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What questions should I ask at grad school visit?
April 21, 2010 4:26 PM   Subscribe

Going to New York next week to check out the grad school program I've been accepted to. What should I look for/what questions should I ask/etc?

Got into the Media, Culture & Communications Masters program in the Steinhardt school at NYU. It's my top choice. Weirdly enough haven't received any financial info from the school yet but as it is a private school and a humanities field, I am not hopeful.

I've made a request to sit in on some classes, also will be meeting with the department advisor. I requested a meeting with the financial aid person for the department too, not sure if that will happen. I'll hopefully be sitting in on some classes for the two days I'm there and have also requested the chance to talk with some current students who are ideally have the same interests as me.

What kind of questions should I be asking these people? When it comes to sitting in on the classes, what should I look for?
posted by PostIronyIsNotaMyth to Education (10 answers total) 2 users marked this as a favorite
 
The Chronicle of Higher Ed posted an article with a great (though challenging) list of questions just the other day, perfect for your situation. See here.
posted by amelioration at 4:28 PM on April 21, 2010


General grad student questions:
Ask about health insurance and teaching load.
posted by sciencegeek at 4:32 PM on April 21, 2010


If by teaching load you mean RA/TA positions, I was told that, unfortunately, those only go to Doc candidates...
posted by PostIronyIsNotaMyth at 4:47 PM on April 21, 2010


Scholarships and grants and summer internships and fellowships and if it's a part time program JOB RECS!
posted by Juicy Avenger at 5:21 PM on April 21, 2010


"Are you going to pay for this?"

Don't go into gigantic debt for this.
posted by wooh at 5:25 PM on April 21, 2010 [1 favorite]


Here's what people have been asking me lately (I'm in a Master's program right now and have been fielding a lot of questions from admitted students):

- How accessible are the professors?
- How easy is it to deal with the bureaucracy?
- How tight-knit is the student body? Do people hang out with each other outside of class?
- What are the student groups like? Are there any that fit your interests? What kinds of things do they do?
- What's the work load like?
- What are people who graduated last year doing now?
- If you're interested in anything specific within your field, how much room is there for you to explore this in classes? What about outside of class?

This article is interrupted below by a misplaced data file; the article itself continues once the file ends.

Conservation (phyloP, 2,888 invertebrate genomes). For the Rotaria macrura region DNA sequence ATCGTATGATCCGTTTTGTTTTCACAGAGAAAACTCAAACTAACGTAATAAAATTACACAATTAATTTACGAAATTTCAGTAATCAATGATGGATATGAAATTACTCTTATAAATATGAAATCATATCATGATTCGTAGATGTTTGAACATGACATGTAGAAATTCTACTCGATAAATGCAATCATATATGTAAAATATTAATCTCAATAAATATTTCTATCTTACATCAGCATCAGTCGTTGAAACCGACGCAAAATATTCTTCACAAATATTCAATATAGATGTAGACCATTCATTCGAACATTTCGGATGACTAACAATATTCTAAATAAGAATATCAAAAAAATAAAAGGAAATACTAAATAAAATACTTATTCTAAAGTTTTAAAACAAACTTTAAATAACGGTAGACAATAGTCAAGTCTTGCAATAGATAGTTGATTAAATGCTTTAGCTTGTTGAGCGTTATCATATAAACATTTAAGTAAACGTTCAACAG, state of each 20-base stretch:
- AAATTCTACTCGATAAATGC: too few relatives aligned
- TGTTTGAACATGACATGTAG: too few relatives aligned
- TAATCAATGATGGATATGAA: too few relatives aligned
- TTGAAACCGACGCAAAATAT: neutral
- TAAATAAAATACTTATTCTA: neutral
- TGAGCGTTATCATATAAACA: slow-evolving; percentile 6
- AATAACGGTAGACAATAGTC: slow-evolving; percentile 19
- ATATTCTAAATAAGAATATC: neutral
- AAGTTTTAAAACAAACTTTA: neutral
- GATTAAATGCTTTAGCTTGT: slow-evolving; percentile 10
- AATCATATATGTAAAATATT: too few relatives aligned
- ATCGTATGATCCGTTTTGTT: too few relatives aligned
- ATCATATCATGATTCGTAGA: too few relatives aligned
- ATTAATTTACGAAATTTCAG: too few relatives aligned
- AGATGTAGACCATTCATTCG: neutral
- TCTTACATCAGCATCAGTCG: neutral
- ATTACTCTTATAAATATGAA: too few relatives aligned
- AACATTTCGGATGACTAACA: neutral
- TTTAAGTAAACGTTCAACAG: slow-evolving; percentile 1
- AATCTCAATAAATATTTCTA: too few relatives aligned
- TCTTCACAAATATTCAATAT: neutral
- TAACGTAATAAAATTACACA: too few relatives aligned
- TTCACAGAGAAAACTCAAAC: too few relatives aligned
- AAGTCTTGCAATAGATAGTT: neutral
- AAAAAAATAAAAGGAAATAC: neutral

The answers to these will likely lead to other questions that apply more specifically to your program and your interests.

As far as sitting in on classes goes, just feel out the vibe and see if it's one you could tolerate (or, better, would enjoy) for the length of your program. Different students prefer different teaching styles, so there's no one golden standard here. But generally: are students asking questions? How does the professor respond? Do people seem like they want to be there, or are they watching the clock the whole time?

Congratulations on getting in!
posted by rebekah at 5:36 PM on April 21, 2010 [1 favorite]


I'm not sure how useful sitting in on classes is. In theory it seems like a good idea, but in practice different classes within the same program can be very different! If there's one particular professor that you're interested in, though, see if you can sit in on their class.
posted by madcaptenor at 6:02 PM on April 21, 2010


Try to get a feel for whether the professors in the department like or hate each other. You don't want to get sucked into being a foot soldier in someone else's war.
posted by Jacqueline at 7:17 PM on April 21, 2010


"If there's one particular professor that you're interested in, though, see if you can sit in on their class."

This. You should be thinking more in terms of profs you want to work with (whose books you've liked) than in classes you'll be taking. If you wind up writing an MA thesis (I took an oral exam for mine, natch) this will be the most important thing you do in your program. It's also what will make or break your next step re: applying to PhD programs if you so desire.

Be assertive about this. If the prof blows you off, well, you're no worse off than before. They'll still be a dick, no skin off your back. If the prof is flattered or interested that you're familiar with her work, you're off to a good start.

And obviously, questions about tuition, health care, and housing. If they haven't offered you a package yet you're probably going to be expected to pay full-freight.

I know it's for another thread, but do you really want to go into debt for a "soft" MA? Because you could do a lot of traveling and/or interning for less than half of what you'll pay for an MA + living expenses in NYC for 2-3 years. And IMO even before the American recession kicked in internships and "real" experience were more and more highly valued than academic pedigrees these days.
posted by bardic at 11:06 PM on April 21, 2010


Ask about program placement rates, where and how do students get internships and jobs, is there a formal program for recruitment (jobs), what is the network, alumni, visiting lecturers quality and scope like...

based on bardic's point above re: cost of tuition vs future opportunities

you should be able find online B school articles on ROI of a graduate program
posted by infini at 11:58 PM on April 21, 2010


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